install the Splashtop virtual video driver

I am happy to report to PC users that Splashtop has updated their website and has now made the Windows client available again.  It’s still a bit difficult to find, but at least they host it themselves! : ) To get it on the current site, scroll to the bottom of the Splashtop home page and click on Products.  Then on the Products page choose Other Products.  You will find the Splashtop Windows client in the first column some ways down the page (or you can just click on the direct link here). The Mac and iPad clients are also available on the same page.  Installing them is a simple matter that I won’t detail here.  All you will need other than the appropriate installer is the IP address (same as you used to connect with VNC) and the password you set during the Splashtop Streamer configuration.

Now as I mentioned there is a hardware component to this trick as well.  This is due to the fact that if a Mac Mini does not detect an attached monitor during bootup it will not load the video driver into memory (because that would just be a waste of memory, wouldn’t it?).  As a consequence of this, Splashtop cannot accept incoming connections over the network unless the virtual display driver is installed as detailed above.  But there is another reason why you’d want to have a monitor and the native GPU driver loaded – it greatly enhances video performance and enables several video modes that are otherwise not available to you.

Since MacStadium servers do not have monitors, we just need a way to fool the Mac into thinking a monitor is attached so that the video driver is loaded on boot.  Enter the DisplayPort dongle.  A dongle is just a funny word that computer guys use to describe hardware that dangles (dongles?) off the side of a machine.  In this case, it is a DisplayPort to VGA adapter that has been slightly modified by adding a common resistor between two particular pins on the VGA side.  This is all that is needed to signal that a monitor is connected (even if it really isn’t).  MacStadium will be happy to provide one of these dongles and attach it to your hosted server for only $2 per month.  If you’re not sure if it’s worth it, check out the video that accompanies this blog post to see the difference in video performance.  If you are doing anything that is remotely graphics intensive on your Mac Mini you definitely want this dongle.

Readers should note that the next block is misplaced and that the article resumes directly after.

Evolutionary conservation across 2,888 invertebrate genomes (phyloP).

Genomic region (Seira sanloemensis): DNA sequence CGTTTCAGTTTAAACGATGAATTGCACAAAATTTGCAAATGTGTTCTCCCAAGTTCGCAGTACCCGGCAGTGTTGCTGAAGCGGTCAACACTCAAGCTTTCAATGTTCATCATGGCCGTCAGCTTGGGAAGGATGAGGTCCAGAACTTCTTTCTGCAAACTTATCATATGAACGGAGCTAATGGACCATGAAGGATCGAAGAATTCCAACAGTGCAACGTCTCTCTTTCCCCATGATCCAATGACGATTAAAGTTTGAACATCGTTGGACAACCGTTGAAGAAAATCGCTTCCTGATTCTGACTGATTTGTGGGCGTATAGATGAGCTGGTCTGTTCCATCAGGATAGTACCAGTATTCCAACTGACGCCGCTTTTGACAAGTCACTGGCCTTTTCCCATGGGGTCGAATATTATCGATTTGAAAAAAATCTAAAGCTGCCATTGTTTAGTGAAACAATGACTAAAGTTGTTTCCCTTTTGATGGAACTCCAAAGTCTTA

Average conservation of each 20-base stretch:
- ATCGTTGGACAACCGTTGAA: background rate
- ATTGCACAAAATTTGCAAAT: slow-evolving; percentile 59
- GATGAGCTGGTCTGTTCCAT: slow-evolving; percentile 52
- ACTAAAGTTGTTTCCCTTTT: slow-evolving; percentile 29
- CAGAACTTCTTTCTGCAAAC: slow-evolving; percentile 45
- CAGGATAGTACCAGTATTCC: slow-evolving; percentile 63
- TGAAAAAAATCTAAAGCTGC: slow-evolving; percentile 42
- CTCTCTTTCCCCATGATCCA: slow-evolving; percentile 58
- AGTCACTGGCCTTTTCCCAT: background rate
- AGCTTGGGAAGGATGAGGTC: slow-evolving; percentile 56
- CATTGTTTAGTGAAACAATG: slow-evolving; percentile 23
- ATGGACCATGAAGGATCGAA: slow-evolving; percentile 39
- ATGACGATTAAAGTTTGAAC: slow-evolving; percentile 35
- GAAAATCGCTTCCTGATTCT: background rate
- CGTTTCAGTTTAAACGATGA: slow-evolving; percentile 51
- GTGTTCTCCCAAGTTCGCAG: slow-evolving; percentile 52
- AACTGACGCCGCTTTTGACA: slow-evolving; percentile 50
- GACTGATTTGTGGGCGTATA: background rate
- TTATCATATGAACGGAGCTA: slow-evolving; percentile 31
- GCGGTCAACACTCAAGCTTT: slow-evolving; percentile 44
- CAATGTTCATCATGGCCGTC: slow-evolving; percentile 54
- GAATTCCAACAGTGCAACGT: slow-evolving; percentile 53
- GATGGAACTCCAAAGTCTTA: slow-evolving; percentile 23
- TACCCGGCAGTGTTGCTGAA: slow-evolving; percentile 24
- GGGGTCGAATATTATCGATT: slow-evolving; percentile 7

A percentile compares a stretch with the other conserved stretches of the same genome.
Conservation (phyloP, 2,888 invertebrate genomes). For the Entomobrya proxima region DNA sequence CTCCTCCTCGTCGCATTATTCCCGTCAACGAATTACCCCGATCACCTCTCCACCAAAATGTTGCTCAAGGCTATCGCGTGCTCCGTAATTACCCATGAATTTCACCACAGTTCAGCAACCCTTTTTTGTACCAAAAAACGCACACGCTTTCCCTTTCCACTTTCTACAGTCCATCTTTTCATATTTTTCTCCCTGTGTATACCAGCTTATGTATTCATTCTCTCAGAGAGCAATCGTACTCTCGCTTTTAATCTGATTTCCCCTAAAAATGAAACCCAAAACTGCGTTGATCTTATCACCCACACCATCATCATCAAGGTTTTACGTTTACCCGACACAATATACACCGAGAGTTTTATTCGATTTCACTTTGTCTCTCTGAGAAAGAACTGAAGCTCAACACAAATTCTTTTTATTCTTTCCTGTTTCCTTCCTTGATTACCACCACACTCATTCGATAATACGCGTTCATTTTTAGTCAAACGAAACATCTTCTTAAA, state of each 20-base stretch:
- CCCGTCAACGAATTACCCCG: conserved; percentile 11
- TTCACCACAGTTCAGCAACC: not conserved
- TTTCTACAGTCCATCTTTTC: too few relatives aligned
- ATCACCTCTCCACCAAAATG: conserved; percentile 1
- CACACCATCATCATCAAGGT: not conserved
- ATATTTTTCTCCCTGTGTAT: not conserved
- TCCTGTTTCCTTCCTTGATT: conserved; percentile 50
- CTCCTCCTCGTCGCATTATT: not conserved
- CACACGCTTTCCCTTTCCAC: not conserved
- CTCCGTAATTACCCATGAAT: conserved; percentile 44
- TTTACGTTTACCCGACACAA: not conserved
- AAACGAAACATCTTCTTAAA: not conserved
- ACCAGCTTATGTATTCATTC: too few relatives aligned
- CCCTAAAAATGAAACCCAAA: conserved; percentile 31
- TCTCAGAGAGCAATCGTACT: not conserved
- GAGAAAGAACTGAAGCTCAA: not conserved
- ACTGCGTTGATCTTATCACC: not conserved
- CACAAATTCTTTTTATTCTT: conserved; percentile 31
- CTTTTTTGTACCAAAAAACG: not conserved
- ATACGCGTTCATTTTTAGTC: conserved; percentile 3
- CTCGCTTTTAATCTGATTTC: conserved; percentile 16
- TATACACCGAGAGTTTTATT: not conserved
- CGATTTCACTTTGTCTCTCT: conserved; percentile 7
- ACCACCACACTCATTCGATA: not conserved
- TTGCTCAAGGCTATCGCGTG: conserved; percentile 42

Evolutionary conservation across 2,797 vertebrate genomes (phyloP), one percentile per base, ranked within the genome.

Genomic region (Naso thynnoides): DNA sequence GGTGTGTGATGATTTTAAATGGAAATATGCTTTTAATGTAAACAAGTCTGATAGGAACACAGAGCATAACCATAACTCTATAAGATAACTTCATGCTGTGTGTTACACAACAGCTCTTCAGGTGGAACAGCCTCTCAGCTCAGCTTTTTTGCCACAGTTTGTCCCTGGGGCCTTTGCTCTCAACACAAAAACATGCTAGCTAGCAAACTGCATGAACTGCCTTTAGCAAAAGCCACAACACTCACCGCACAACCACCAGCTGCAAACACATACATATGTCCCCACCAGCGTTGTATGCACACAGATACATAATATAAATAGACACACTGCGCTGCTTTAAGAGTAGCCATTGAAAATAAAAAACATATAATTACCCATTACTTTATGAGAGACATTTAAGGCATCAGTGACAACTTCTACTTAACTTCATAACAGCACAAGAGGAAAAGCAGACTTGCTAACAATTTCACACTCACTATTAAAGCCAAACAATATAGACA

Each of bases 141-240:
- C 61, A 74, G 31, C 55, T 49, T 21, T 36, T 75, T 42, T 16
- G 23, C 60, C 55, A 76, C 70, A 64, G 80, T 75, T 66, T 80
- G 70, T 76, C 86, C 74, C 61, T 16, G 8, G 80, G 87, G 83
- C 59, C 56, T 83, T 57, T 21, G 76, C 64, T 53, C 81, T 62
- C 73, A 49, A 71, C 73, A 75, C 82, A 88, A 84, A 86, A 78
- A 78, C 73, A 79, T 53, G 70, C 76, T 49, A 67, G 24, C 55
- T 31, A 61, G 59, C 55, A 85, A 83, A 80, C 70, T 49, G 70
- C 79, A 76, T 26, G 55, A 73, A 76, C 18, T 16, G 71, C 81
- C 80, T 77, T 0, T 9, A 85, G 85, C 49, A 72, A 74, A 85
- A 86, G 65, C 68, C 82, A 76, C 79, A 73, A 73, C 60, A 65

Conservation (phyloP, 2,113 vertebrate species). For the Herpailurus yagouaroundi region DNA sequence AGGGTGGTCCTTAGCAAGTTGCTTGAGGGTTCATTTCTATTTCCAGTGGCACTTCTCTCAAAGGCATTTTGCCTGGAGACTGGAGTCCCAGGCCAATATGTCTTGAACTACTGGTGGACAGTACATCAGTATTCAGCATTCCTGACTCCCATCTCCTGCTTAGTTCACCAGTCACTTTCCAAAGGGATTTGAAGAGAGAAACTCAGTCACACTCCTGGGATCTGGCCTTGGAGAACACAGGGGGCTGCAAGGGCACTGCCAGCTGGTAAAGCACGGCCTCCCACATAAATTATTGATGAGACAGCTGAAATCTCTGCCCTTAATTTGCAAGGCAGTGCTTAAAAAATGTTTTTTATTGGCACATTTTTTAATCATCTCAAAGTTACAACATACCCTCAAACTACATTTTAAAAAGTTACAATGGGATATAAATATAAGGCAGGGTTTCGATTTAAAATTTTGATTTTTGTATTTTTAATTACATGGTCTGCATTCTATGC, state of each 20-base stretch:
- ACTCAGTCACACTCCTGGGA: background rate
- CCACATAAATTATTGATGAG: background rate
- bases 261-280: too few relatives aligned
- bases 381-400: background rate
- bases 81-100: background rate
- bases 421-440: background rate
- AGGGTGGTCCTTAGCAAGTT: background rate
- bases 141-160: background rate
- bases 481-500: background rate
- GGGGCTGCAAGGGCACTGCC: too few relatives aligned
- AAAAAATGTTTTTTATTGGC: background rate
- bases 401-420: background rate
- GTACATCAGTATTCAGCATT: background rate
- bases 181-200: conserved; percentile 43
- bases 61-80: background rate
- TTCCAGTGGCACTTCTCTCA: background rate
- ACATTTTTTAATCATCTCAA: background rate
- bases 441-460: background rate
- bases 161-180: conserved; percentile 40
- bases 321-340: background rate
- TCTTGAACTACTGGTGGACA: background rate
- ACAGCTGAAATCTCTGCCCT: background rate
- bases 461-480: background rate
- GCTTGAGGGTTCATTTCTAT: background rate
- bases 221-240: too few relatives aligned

mac mini dongles

So that’s it!  You should now have Splashtop Remote installed, configured, and tweaked for maximum video performance.  With a decent Internet connection and client PC you should have no trouble getting 30 frames per second or better, enabling high-quality full-motion video across a remote control connection, something that was impossible to come by until now.

If you have any questions about this article or anything else related to MacStadium, please don’t hesitate to ask in the comments.  We aim to please our customers!  Thanks for reading, back soon!

A full list of Splashtop version 1 clients for various devices can be found here.